Your employer's 401(a) defined contribution plan provides you with an additional way to save toward retirement.
A 401(a) defined contribution plan is an employer-sponsored plan for employees who meet eligibility rules as defined by, your employer's plan documents. Your employer will also identify the investment providers available under the 401(a) plan.
Your 401(a) plan consists of employer contributions, which may be made under a discretionary or fixed formula, and may provide for a match on employee contributions. If made on a pre-tax basis, employee contributions to a 401(a) plan are mandatory (and, if the employer is a governmental entity, may meet the requirements of a governmental pick-up contribution); otherwise, they can be made on an after-tax basis. In general, (other than after-tax contributions) contributions and earnings in your 401(a) participant account are not subject to federal income taxes until they are withdrawn.
Who is eligible to participate in a 401(a) defined contribution plan?
Your employer's 401(a) plan document will establish the criteria for plan eligibility. Typically, you must reach a minimum age and/or satisfy a period of service with the employer to be eligible. In some cases, if the employer is a governmental entity, you may be required to choose to participate in your governmental 401(a) defined contribution plan instead of participating in the governmental retirement system.
Are there limits on the amount of contributions that can be made to my plan account?
The total contributions and forfeitures that can be allocated annually to your participant account under the plan are limited to the lesser of:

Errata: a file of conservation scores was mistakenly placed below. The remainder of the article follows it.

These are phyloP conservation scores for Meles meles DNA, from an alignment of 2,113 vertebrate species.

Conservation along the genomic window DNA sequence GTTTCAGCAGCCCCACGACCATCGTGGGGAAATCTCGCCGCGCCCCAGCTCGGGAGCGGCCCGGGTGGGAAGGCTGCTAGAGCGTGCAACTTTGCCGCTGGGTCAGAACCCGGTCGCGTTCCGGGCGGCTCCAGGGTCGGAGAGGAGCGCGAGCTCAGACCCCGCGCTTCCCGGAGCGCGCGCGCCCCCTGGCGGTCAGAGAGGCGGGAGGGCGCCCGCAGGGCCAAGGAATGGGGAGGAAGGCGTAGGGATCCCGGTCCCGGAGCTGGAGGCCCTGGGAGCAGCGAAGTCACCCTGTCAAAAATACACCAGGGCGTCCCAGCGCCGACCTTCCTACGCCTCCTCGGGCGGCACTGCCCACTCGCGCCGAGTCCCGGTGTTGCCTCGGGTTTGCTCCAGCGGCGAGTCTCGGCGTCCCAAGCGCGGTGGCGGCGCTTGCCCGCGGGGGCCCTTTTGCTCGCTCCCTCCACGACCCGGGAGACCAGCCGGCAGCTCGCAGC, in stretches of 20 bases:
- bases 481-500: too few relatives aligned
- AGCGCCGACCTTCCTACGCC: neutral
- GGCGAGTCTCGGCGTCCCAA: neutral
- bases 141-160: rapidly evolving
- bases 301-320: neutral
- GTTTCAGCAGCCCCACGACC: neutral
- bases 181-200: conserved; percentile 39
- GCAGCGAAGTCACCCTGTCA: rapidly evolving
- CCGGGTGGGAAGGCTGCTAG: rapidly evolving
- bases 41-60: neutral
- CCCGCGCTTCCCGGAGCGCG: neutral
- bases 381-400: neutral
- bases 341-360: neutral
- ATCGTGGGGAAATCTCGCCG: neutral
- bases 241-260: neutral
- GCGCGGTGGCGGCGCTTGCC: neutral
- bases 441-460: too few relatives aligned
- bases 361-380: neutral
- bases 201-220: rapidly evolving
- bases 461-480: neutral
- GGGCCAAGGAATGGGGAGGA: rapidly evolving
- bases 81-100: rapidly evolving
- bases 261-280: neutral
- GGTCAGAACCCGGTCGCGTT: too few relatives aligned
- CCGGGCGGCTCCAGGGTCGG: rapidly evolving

When can I take distributions?
Your plan will determine when you are permitted to take distributions. Depending on your plan's provisions and in accordance with the Internal Revenue Code, to allow you may be entitled to a distribution when you have terminated employment, retired or become disabled your designated beneficiary will be able to take a distribution from your account upon your death. Some plans may permit you to take an in-service withdrawal of your account under certain circumstances. Since your employer's 401(a) plan may not permit certain types of distributions, be sure to check with your employer about specific reasons for distribution permitted under your plan.
Distributions from your 401(a) plan before you reach age 59 ½ are generally subject to an IRS 10% premature distribution penalty tax, unless another IRS exception applies.
Once you are retired, the IRS minimum distribution rules require you to begin taking distributions from your 401(a) plan by April 1 of the calendar year following the calendar year in which you are at least age 70½.
Your 401(a) plan and the terms of the investment provider's product will determine the form of benefits available for your distribution. In the alternative, to the extent permitted under IRS rules, you can roll over the eligible portion of your distribution to a Traditional Roth IRA or to another 401(a), 401(k), 403(b) or a governmental 457(b) plan that accepts rollovers.
If your 401(a) plan permits, you may be eligible to take a loan from your account balance.
For educational use only.